With skyrocketing crime, a former police commissioner breaks down how to make the city safe again.

POLITICS: Politicians have forgotten what made NYC safe

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I began my newest book, “The Profession,” with a poignant quotation from the late, great cop and former NYPD First Deputy Commissioner John Timoney: “Those who don’t study history are doomed to repeat it. And those who study policing know we don’t study history.”

John’s words ring true today, but perhaps with an important change. It’s the politicians who are not studying history — and the public who is doomed because of it.

In many ways, the crime and disorder New York City is experiencing is reminiscent of the city we turned around in the 1990s. It was nearly three decades ago that we saw crime and disorder on the streets, sensational and tragic news headlines and a 1993 mayoral candidate who campaigned on three main issues that every New Yorker was most concerned about: crime, schools and the economy. Sound familiar?

Also familiar are certain areas in the Big Apple more vulnerable to violent crime. Twenty-nine years ago in the 75th Precinct, which covers East New York, Brooklyn, there was a murder every 63 hours. The 75th Precinct was dubbed the “Killing Fields,” or the “Killing Grounds” on the cover of the New York Post.

But we turned things around. The murders, shootings, robberies, assaults and each of the other seven major crime categories dramatically decreased in the 1990s-2000s. That is, until lawmakers began an ill-fated criminal-justice-reform effort in 2019 that has contributed to the largest overall crime increase in a generation.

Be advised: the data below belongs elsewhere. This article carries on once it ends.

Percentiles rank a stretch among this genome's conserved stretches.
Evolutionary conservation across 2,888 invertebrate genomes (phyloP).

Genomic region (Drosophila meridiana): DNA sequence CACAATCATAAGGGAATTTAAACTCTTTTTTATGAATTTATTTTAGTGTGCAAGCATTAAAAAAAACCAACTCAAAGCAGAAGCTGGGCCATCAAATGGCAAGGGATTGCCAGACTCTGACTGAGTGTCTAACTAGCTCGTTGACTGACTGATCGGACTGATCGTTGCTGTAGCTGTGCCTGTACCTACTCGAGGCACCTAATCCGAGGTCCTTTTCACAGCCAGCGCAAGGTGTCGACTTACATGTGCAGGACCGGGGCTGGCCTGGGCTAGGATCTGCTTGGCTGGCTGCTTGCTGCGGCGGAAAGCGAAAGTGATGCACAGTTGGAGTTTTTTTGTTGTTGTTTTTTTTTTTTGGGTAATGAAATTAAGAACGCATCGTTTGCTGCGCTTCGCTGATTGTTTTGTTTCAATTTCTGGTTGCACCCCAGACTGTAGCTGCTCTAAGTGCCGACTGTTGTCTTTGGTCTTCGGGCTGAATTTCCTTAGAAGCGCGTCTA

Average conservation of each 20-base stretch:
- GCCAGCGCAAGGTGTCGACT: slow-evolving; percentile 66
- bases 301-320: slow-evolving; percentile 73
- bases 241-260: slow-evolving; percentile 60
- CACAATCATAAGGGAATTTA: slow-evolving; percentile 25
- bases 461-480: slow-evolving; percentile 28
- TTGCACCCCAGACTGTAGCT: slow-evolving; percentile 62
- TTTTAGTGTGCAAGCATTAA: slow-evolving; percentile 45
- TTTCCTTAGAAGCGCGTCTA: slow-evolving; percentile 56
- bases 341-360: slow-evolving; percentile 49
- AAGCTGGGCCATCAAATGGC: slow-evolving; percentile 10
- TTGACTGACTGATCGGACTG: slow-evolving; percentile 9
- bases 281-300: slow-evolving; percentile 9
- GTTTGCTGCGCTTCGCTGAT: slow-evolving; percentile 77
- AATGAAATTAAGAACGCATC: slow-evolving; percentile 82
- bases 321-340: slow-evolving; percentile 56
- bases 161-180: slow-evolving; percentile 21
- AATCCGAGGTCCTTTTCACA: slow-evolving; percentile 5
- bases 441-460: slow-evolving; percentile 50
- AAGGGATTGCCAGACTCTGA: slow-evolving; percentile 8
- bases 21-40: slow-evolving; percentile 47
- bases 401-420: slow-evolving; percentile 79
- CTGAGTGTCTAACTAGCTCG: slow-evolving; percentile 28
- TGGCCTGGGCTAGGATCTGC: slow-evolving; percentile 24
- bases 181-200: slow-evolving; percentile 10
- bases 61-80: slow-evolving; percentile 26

By the numbers: In 1990, there were 2,246 murders across the five boroughs, a historic high. Yet by the end of 1996, there were fewer than 1,000 homicides recorded, a decline of almost 55%.

Likewise in 1990, there were nearly 6,000 shooting victims, a number that was cut in half by 1996. At the end of 2018, the total number of homicides in the city was below 300 for a second year in a row, and the total number of major crimes was the lowest ever recorded at 95,883.

The 75th Precinct is actually a prime example of how great cops in the NYPD, working with supportive political leadership and aggressive district attorneys, began to create what would become one of the most effective and comprehensive crime-fighting initiatives ever put in place.

With skyrocketing crime, the former police commissioner breaks down how to make the city safe again.
Paul Martinka

In 1994, at the NYPD, we pioneered a crime-reduction program led by some of the best minds in policing like Jack Maple, Louis Anemone and John Timoney — CompStat was born.

Paired with a continued crackdown on quality-of-life crime supported by the theories of the late George Kelling, co-author of “Broken Windows,” crime, disorder and fear in East New York and across the city began to fall dramatically.